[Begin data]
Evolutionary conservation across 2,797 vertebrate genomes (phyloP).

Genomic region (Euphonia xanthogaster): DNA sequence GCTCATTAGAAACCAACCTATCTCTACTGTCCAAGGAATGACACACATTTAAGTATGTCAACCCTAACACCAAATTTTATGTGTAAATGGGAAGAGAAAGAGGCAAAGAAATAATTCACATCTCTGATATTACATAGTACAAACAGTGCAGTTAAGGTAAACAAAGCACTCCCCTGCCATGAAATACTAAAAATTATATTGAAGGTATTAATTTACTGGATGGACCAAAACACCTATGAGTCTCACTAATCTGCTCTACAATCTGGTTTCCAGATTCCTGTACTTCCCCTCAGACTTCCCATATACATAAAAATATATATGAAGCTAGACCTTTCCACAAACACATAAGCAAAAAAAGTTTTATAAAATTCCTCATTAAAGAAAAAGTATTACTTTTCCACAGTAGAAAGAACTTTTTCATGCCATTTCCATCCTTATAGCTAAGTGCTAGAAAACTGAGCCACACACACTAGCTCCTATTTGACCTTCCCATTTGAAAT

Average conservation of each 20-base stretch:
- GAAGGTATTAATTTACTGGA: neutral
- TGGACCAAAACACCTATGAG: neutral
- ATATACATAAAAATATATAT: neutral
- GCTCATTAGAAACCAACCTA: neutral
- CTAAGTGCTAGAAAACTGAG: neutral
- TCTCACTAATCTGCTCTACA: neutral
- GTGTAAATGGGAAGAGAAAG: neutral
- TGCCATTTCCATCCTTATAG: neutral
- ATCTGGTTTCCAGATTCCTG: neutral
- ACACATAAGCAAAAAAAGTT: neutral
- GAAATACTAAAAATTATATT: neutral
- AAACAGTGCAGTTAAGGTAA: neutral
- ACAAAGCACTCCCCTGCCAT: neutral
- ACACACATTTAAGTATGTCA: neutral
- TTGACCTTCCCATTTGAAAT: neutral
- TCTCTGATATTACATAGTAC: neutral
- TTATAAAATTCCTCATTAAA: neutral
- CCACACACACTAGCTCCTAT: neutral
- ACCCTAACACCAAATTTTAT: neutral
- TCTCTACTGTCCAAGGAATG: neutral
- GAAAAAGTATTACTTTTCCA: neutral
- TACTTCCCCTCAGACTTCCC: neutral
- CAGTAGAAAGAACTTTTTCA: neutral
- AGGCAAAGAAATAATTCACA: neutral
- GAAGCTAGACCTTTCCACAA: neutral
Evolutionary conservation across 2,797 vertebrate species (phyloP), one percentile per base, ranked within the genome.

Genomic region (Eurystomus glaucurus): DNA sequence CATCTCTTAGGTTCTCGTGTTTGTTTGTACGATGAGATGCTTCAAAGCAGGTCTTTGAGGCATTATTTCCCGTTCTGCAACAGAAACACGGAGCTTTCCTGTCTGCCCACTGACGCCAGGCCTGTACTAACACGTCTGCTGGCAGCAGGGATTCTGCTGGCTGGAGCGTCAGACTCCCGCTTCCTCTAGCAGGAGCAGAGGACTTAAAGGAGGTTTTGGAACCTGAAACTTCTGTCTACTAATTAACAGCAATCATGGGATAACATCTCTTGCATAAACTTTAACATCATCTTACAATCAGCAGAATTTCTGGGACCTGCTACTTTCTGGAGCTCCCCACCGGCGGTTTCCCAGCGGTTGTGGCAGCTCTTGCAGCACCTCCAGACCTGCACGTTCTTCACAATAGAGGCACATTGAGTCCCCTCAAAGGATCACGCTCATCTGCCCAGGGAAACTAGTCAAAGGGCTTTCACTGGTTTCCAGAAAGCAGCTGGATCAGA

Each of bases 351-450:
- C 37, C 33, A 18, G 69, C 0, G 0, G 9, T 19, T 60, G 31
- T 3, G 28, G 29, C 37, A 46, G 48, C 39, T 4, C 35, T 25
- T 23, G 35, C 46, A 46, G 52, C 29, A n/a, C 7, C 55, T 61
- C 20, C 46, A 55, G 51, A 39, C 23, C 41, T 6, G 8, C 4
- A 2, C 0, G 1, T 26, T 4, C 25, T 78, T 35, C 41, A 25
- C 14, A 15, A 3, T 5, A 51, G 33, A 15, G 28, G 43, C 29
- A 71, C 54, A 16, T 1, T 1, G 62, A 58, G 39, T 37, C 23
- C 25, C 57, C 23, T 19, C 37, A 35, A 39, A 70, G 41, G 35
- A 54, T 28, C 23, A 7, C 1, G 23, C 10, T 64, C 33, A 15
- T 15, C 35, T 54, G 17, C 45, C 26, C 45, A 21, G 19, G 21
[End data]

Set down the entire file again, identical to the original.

Evolutionary conservation across 2,797 vertebrate genomes (phyloP).

Genomic region (Euphonia xanthogaster): DNA sequence GCTCATTAGAAACCAACCTATCTCTACTGTCCAAGGAATGACACACATTTAAGTATGTCAACCCTAACACCAAATTTTATGTGTAAATGGGAAGAGAAAGAGGCAAAGAAATAATTCACATCTCTGATATTACATAGTACAAACAGTGCAGTTAAGGTAAACAAAGCACTCCCCTGCCATGAAATACTAAAAATTATATTGAAGGTATTAATTTACTGGATGGACCAAAACACCTATGAGTCTCACTAATCTGCTCTACAATCTGGTTTCCAGATTCCTGTACTTCCCCTCAGACTTCCCATATACATAAAAATATATATGAAGCTAGACCTTTCCACAAACACATAAGCAAAAAAAGTTTTATAAAATTCCTCATTAAAGAAAAAGTATTACTTTTCCACAGTAGAAAGAACTTTTTCATGCCATTTCCATCCTTATAGCTAAGTGCTAGAAAACTGAGCCACACACACTAGCTCCTATTTGACCTTCCCATTTGAAAT

Average conservation of each 20-base stretch:
- GAAGGTATTAATTTACTGGA: neutral
- TGGACCAAAACACCTATGAG: neutral
- ATATACATAAAAATATATAT: neutral
- GCTCATTAGAAACCAACCTA: neutral
- CTAAGTGCTAGAAAACTGAG: neutral
- TCTCACTAATCTGCTCTACA: neutral
- GTGTAAATGGGAAGAGAAAG: neutral
- TGCCATTTCCATCCTTATAG: neutral
- ATCTGGTTTCCAGATTCCTG: neutral
- ACACATAAGCAAAAAAAGTT: neutral
- GAAATACTAAAAATTATATT: neutral
- AAACAGTGCAGTTAAGGTAA: neutral
- ACAAAGCACTCCCCTGCCAT: neutral
- ACACACATTTAAGTATGTCA: neutral
- TTGACCTTCCCATTTGAAAT: neutral
- TCTCTGATATTACATAGTAC: neutral
- TTATAAAATTCCTCATTAAA: neutral
- CCACACACACTAGCTCCTAT: neutral
- ACCCTAACACCAAATTTTAT: neutral
- TCTCTACTGTCCAAGGAATG: neutral
- GAAAAAGTATTACTTTTCCA: neutral
- TACTTCCCCTCAGACTTCCC: neutral
- CAGTAGAAAGAACTTTTTCA: neutral
- AGGCAAAGAAATAATTCACA: neutral
- GAAGCTAGACCTTTCCACAA: neutral
Evolutionary conservation across 2,797 vertebrate species (phyloP), one percentile per base, ranked within the genome.

Genomic region (Eurystomus glaucurus): DNA sequence CATCTCTTAGGTTCTCGTGTTTGTTTGTACGATGAGATGCTTCAAAGCAGGTCTTTGAGGCATTATTTCCCGTTCTGCAACAGAAACACGGAGCTTTCCTGTCTGCCCACTGACGCCAGGCCTGTACTAACACGTCTGCTGGCAGCAGGGATTCTGCTGGCTGGAGCGTCAGACTCCCGCTTCCTCTAGCAGGAGCAGAGGACTTAAAGGAGGTTTTGGAACCTGAAACTTCTGTCTACTAATTAACAGCAATCATGGGATAACATCTCTTGCATAAACTTTAACATCATCTTACAATCAGCAGAATTTCTGGGACCTGCTACTTTCTGGAGCTCCCCACCGGCGGTTTCCCAGCGGTTGTGGCAGCTCTTGCAGCACCTCCAGACCTGCACGTTCTTCACAATAGAGGCACATTGAGTCCCCTCAAAGGATCACGCTCATCTGCCCAGGGAAACTAGTCAAAGGGCTTTCACTGGTTTCCAGAAAGCAGCTGGATCAGA

Each of bases 351-450:
- C 37, C 33, A 18, G 69, C 0, G 0, G 9, T 19, T 60, G 31
- T 3, G 28, G 29, C 37, A 46, G 48, C 39, T 4, C 35, T 25
- T 23, G 35, C 46, A 46, G 52, C 29, A n/a, C 7, C 55, T 61
- C 20, C 46, A 55, G 51, A 39, C 23, C 41, T 6, G 8, C 4
- A 2, C 0, G 1, T 26, T 4, C 25, T 78, T 35, C 41, A 25
- C 14, A 15, A 3, T 5, A 51, G 33, A 15, G 28, G 43, C 29
- A 71, C 54, A 16, T 1, T 1, G 62, A 58, G 39, T 37, C 23
- C 25, C 57, C 23, T 19, C 37, A 35, A 39, A 70, G 41, G 35
- A 54, T 28, C 23, A 7, C 1, G 23, C 10, T 64, C 33, A 15
- T 15, C 35, T 54, G 17, C 45, C 26, C 45, A 21, G 19, G 21